A college education is expensive. It’s very rare for someone to graduate without amassing significant debt. According to the College Board, seven out of 10 college graduates have loans, owing an average of $28,000 in 2012. Families spend about $19,000 a year on tuition, room and board, and fees at public four-year colleges. For private schools, this figure is closer to $42,000.
Some future college students apply for loans when they’re still in high school, a time when they are quite young to understand finance and how to make an informed decision. When looking for student loans, it’s important to understand how they work.
Here are some things about student loans that every student and their family should know.
Federal vs Private
Avoid private loans as much as possible. Based on results from the Student Debt Impact Survey, only about 20 percent of student debt is financed through private lenders, which is good because their interest rates are much higher than federal loans. They also do not have the same amount of flexibility for repayment. Still, private loans are necessary for students who have hit the cap on federal borrowing and have no other options.
Federal loans are either subsidized or unsubsidized. Subsidized are generally better because they don’t accrue interest while the student is in school or the loan is deferred. Unsubsidized loans do, which is added to the principal amount, significantly increasing the balance over time.
Student loans have a standard 10-year repayment schedule, but there are other options and protections for students with federal loans. Note that some of these programs do not apply to private lenders.
If you work in the public sector, the balance of your loan can be forgiven after 10 years or 120 payments. That means that, if you work in nonprofits or certain sectors, you may not have to pay back the total amount of the loan as long as you make payments for 10 years or 120 payments. If you start payments when you’re still in school, you can be four years into repayment before you graduate.
If you work in a field that doesn’t pay well, you may be eligible for income-based repayment. This is a pay-as-you-earn plan that caps your payments at a percentage of what the government determines is discretionary income.
But just because you qualify for this type of repayment plan doesn’t mean you should do it. While it does lower the payment, it also extends the life of the loan so you end up paying over a much longer period.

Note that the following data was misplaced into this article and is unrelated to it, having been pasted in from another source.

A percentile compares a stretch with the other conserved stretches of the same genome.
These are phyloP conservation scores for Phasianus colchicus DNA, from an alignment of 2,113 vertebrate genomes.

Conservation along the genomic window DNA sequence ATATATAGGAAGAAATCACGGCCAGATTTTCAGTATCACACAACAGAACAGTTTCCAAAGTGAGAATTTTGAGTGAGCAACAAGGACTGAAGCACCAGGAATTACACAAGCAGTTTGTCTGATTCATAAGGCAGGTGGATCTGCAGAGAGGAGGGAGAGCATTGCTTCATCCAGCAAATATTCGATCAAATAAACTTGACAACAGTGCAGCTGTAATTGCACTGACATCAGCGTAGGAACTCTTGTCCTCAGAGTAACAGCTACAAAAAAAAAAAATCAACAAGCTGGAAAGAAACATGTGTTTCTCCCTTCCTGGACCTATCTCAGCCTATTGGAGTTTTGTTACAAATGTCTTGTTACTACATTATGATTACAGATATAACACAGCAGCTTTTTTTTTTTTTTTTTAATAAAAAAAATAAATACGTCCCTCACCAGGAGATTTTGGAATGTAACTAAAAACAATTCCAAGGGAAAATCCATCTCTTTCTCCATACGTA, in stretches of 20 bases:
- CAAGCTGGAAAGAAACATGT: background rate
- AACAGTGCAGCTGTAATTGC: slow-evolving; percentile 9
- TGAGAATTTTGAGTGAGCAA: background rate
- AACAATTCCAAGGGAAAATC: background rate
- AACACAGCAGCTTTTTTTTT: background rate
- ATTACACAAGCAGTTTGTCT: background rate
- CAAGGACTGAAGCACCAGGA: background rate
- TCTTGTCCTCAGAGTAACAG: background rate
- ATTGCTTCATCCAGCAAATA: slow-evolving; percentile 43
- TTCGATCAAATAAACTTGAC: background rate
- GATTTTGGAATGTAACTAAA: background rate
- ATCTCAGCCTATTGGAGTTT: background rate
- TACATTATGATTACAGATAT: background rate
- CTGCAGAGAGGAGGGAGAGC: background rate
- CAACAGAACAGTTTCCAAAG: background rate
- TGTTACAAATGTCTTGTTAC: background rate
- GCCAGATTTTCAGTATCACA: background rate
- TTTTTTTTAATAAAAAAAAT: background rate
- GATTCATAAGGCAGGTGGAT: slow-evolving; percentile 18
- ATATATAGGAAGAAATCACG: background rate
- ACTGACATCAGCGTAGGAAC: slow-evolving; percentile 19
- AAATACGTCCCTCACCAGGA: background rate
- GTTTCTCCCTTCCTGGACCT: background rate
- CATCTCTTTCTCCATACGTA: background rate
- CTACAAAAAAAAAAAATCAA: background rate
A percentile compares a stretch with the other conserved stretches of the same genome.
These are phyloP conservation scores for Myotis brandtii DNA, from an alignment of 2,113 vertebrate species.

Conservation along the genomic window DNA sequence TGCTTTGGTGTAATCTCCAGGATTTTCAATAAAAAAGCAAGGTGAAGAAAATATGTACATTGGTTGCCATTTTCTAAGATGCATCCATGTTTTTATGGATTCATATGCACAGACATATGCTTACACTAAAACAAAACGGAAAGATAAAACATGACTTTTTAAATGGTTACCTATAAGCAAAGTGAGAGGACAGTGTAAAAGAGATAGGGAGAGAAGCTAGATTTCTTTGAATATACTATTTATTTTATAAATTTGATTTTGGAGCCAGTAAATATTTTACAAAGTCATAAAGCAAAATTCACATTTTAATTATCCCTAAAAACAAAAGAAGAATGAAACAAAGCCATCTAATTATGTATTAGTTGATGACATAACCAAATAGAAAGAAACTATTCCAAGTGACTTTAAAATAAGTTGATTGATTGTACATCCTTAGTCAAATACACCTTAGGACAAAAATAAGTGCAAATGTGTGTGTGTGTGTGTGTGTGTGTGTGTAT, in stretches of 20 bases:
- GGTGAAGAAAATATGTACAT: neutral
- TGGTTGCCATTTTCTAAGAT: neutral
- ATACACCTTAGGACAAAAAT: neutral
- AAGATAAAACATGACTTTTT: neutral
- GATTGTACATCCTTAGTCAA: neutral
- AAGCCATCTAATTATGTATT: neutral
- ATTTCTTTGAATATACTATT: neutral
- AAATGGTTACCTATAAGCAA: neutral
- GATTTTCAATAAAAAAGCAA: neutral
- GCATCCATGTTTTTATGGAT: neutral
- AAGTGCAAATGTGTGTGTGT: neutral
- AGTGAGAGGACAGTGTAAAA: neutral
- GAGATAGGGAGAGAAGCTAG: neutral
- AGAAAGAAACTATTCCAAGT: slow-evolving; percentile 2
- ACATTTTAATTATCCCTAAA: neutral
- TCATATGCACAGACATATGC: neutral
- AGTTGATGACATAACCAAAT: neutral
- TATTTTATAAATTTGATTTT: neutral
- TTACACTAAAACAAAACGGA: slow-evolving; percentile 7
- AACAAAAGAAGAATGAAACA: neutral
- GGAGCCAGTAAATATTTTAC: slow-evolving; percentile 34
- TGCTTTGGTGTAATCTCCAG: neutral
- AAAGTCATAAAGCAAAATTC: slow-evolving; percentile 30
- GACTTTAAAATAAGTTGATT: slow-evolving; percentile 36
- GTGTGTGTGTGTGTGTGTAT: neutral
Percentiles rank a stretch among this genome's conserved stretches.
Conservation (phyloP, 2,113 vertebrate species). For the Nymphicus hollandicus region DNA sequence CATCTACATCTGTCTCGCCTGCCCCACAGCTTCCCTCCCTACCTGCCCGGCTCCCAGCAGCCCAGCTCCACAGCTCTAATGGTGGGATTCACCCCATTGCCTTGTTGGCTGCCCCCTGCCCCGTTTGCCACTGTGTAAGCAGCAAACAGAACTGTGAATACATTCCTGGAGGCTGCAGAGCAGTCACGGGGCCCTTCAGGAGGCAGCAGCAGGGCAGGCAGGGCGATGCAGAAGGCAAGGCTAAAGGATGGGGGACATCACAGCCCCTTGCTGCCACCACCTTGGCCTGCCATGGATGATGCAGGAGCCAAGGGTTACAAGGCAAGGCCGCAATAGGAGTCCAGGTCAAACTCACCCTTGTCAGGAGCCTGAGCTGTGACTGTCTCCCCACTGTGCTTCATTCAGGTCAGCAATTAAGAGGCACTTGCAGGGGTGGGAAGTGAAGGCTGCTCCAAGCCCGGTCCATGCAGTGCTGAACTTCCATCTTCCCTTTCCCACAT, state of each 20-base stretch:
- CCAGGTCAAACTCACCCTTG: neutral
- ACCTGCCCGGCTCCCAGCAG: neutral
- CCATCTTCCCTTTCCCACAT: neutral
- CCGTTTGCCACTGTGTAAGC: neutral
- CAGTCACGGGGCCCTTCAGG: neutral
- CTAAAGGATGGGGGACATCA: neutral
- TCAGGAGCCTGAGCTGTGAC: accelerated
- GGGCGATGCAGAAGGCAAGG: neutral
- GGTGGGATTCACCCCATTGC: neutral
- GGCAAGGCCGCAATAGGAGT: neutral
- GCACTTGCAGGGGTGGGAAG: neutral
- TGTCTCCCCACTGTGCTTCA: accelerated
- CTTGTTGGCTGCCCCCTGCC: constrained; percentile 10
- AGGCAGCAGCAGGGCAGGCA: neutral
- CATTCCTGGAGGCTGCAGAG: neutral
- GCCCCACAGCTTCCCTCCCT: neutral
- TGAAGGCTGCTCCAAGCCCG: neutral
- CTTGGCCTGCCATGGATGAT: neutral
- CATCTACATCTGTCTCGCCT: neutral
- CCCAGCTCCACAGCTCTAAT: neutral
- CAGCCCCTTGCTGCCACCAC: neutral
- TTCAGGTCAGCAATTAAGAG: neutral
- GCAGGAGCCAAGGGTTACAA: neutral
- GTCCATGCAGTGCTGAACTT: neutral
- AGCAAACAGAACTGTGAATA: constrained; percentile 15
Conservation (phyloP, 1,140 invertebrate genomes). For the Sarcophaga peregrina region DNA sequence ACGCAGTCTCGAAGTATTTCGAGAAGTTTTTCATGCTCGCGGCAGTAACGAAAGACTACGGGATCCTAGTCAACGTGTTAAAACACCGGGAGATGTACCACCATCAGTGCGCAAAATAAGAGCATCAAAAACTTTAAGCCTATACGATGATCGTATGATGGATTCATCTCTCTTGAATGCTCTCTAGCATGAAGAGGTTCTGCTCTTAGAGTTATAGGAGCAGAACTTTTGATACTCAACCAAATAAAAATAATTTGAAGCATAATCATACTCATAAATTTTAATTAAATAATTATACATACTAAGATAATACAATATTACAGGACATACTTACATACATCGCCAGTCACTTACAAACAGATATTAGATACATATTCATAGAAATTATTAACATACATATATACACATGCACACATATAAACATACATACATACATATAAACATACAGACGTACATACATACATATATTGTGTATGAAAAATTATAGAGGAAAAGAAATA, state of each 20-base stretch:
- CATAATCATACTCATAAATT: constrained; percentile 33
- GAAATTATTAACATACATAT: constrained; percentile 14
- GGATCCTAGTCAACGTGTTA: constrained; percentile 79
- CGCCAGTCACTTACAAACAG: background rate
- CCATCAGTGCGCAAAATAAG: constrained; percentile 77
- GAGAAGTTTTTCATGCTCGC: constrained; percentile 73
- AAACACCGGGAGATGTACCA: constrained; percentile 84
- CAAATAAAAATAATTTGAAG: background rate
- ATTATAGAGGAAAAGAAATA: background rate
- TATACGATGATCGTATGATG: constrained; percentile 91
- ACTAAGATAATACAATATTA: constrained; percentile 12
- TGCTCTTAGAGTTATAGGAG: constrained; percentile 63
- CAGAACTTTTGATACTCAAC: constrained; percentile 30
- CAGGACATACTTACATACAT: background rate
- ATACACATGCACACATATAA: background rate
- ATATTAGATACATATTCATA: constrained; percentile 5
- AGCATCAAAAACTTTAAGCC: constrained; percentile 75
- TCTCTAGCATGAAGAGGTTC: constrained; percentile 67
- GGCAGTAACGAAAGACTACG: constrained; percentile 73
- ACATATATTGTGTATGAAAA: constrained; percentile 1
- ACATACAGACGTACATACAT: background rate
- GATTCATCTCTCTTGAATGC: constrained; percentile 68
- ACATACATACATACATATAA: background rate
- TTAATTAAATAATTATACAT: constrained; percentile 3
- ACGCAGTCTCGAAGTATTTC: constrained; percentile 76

If you have financial problems, deferments let you put your loans on hold. You can also ask for a deferment if you go back to school to pursue a graduate degree. Most federal loans allow you to defer for up to three years.
This is what happens when you can’t pay your monthly loan payment but you do not qualify for a deferral. It suspends your payments or allows for reduced payments for as long as 12 months.
Consolidation and Refinancing
Every spring, the interest rates for federal student loans get reset, so you may have four loans (one for each year) with four different interest rates. In this case, consider consolidating. This averages the interest rates and bumps it up to the next eighth of a percent. Consolidating may not save you money, but it makes it easier to track your loans and repayments.
A good strategy is to try to pay off the loans with the highest interest rate before consolidating. This way, it won’t be included in the calculation for the new interest rate.
Note that interest rates from private lenders are significantly higher than federal loans, as much as twice as much. That’s because the loan is based on the financial history of the applicant and most students do not have an established credit history.
Refinancing becomes an option when you’re working and your financial situation improves. If you have a good credit history, you can often refinance student loans for substantially lower interest rates, often as low as three percent, but you have to go through a private lender.
Learn As Much as You Can, as Early as You Can
There are so many different options for repaying student loans, and it helps to learn as much as you can about them as soon as possible. You’ll be more careful about what loans you take and have a better understanding of what will be expected of you when you graduate.
Opinions expressed are those of the author and not necessarily those of Raymond James. The information has been obtained from sources considered to be reliable, but we do not guarantee that the foregoing material is accurate or complete. Any information is not a complete summary or statement of all available data necessary for making an investment decision and does not constitute a recommendation.